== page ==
Uncle Sam could eventually pick up part of the tab for Maryland's proposed Pfiesteria-fighting efforts under an anti-pollution program being pushed by the Clinton administration.
The program, to be unveiled by Vice President Al Gore this month, would expand the 26-year-old Clean Water Act with $568 million in new spending to clean up the nation's waterways. Instead of targeting factories as the original law does, the administration proposes letting states come up with plans for solving the trickier problem of polluted water flowing from farms and city streets.
If Congress approves the administration's request, the U.S. Environmental Protection Agency will offer the states $115 million, said Carol M. Browner, the agency's administrator. Much of the rest will come from the Agriculture Department, in undefined incentives and tax credits for farmers who take steps to control runoff.
Maryland has a voluntary program in place to control farm runoff. Gov. Parris N. Glendening wants the General Assembly to make the controls mandatory and take steps to control urban runoff, at a cost of $41.5 million over the next three years, to help prevent toxic outbreaks of Pfiesteria and other microbes.
Maryland Environment Secretary Jane T. Nishida said the state welcomes the help. But even if the federal money comes through, Marylanders will still have to pay to reduce runoff into the Chesapeake Bay, she said.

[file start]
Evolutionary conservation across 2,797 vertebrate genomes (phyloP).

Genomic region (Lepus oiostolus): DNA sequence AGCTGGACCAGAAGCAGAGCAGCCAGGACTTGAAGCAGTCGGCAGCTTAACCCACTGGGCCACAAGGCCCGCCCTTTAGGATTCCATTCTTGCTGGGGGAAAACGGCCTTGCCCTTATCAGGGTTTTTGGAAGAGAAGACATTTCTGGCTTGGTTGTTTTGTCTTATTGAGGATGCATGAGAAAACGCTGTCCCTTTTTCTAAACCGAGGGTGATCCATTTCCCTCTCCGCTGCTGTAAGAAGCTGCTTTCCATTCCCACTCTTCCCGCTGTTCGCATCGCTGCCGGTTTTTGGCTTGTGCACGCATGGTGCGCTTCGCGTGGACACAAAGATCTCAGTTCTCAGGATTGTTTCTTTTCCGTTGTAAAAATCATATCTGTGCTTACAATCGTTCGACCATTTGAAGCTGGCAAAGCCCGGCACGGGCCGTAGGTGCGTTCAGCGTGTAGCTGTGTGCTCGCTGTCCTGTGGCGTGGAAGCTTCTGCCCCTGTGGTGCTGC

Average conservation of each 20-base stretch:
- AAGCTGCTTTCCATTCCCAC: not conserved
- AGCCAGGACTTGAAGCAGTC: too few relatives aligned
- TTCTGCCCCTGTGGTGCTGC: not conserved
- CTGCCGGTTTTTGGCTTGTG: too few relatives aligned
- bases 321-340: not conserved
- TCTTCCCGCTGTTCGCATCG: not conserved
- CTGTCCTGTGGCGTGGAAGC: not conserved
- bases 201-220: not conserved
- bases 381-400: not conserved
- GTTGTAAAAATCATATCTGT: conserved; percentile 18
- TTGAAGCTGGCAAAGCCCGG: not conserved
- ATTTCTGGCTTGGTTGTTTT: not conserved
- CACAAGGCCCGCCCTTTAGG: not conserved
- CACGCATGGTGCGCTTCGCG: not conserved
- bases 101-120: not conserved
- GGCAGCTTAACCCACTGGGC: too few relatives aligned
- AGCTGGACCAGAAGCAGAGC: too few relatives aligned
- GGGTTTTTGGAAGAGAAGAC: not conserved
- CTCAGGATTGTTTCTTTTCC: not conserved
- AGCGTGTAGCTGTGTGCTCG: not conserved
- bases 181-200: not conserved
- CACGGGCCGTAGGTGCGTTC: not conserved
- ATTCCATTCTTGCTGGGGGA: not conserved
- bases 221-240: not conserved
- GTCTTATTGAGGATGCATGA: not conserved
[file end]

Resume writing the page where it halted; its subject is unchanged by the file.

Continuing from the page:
"We have a larger problem," Nishida said. "Even if Pfiesteria had not occurred, we would have needed additional funding. We can't rely on federal support."
Browner, who noted Maryland's "very forward-looking" attempts to control runoff pollution, said some federal money "would be available to supplement the initiatives that Maryland is putting in place now." For example, she said, the federal government could help pay for developing farm-by-farm plans.
The EPA's share of the anti-pollution money could also help pay for programs Maryland has begun: restoring wetlands, building buffer strips that soak up pollution along shorelines and involving residents in cleanup plans of individual rivers and streams.
Details of the plan are being worked out, Browner said.
Prospects for congressional approval are unclear. In 1995, Republican House leaders killed attempts to add controls of farm and urban runoff to a revised Clean Water Act. Some Republican leaders have since confronted pollution problems stemming from agricultural runoff in their districts.
U.S. Rep. Wayne T. Gilchrest, a Maryland Republican, has been pressing House leaders to hold hearings on the farm runoff issue. Some conservative leaders are becoming more willing to tackle the issue, Gilchrest said.
The administration's initiative can be accomplished without changing the law and won't impose any new regulations, EPA officials said.
Pub Date: 2/04/98